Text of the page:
Green Room Anton Yelchin, Alia Shawkat, Patrick Stewart. Directed by Jeremy Saulnier. Rated R. Opens Friday in select theaters.
At its core, the plot of Green Room is pretty basic: A group of innocent people witness an act of violence they weren’t supposed to see, and they have to escape from the criminals who don’t want to leave loose ends. What makes Green Room a great movie is the way writer-director Jeremy Saulnier adds specific details to that basic scenario without ever letting up on the narrative momentum. There are no distractions, nothing that doesn’t contribute directly to the near-constant peril the main characters are in, but the movie never feels like a generic cat-and-mouse thriller.
It helps that the antagonistic factions are drawn from subcultures that are so readily identifiable: If Green Room were a direct-to-VOD cheapie, it would probably be called Punks vs. Neo-Nazis, and Saulnier does a great job sketching both ultra-indie punk band The Ain’t Rights (so punk that they don’t even have a social media presence) and the scuzzy rural white power lodge where they find themselves playing a gig after an earlier show has fizzled out. This movie could have just been about the weird combination of culture clash and camaraderie between the left and right wings of underground hard rock, and it would have been fascinating.
But it’s really about what happens after the band’s set, when they come across a dead body backstage and are no longer allowed to leave the venue. Led by the quietly menacing Darcy (Patrick Stewart, using his typically regal manner for evil), the neo-Nazis are determined to snuff out these inconvenient interlopers, but Ain’t Rights bassist Pat (Anton Yelchin) leads his fellow musicians (plus another hapless witness, played by Imogen Poots) in a surprisingly effective counter-siege.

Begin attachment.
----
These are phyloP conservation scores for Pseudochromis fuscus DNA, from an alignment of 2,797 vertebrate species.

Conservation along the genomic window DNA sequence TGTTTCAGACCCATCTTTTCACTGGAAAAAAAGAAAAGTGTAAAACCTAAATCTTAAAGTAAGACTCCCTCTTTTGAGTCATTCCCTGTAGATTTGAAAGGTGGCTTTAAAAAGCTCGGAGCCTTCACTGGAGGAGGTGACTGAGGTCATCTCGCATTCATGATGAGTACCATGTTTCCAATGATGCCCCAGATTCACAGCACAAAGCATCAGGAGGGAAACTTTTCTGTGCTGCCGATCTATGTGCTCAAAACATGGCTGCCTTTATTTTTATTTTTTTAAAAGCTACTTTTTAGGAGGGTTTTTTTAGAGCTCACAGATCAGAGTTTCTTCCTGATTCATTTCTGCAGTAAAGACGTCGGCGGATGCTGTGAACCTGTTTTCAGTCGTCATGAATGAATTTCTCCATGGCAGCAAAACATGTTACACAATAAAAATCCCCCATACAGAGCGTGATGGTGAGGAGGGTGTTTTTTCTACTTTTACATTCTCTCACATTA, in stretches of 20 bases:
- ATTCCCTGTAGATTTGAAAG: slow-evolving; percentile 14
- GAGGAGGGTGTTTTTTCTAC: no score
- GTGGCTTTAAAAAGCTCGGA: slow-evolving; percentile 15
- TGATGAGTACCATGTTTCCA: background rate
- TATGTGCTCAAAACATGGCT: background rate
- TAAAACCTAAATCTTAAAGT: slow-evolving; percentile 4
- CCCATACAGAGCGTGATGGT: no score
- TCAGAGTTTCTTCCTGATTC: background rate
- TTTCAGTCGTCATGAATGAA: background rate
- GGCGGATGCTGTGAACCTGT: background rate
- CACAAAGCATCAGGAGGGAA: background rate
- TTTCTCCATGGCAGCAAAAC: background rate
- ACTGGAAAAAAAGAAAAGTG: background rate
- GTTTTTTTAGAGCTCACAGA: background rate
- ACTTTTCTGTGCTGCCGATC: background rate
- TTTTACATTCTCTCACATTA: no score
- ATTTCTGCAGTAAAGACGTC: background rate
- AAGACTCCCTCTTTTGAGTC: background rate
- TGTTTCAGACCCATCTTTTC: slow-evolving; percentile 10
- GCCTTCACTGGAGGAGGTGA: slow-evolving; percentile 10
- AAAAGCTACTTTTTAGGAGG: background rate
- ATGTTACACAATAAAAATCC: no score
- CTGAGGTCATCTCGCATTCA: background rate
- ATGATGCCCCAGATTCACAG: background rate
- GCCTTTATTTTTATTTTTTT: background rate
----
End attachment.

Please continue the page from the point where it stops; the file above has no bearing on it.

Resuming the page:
Green Room doesn’t have the emotional resonance of Saulnier’s brilliant 2014 revenge thriller Blue Ruin, but it has the same matter-of-fact brutality, an unflinching look at the devastating consequences of violence applied by people who don’t really know what they’re doing. Once the events are set into motion, no one on either side can really stop them, and every edit, camera movement and line of dialogue in the movie propels it toward its inevitable bloody end.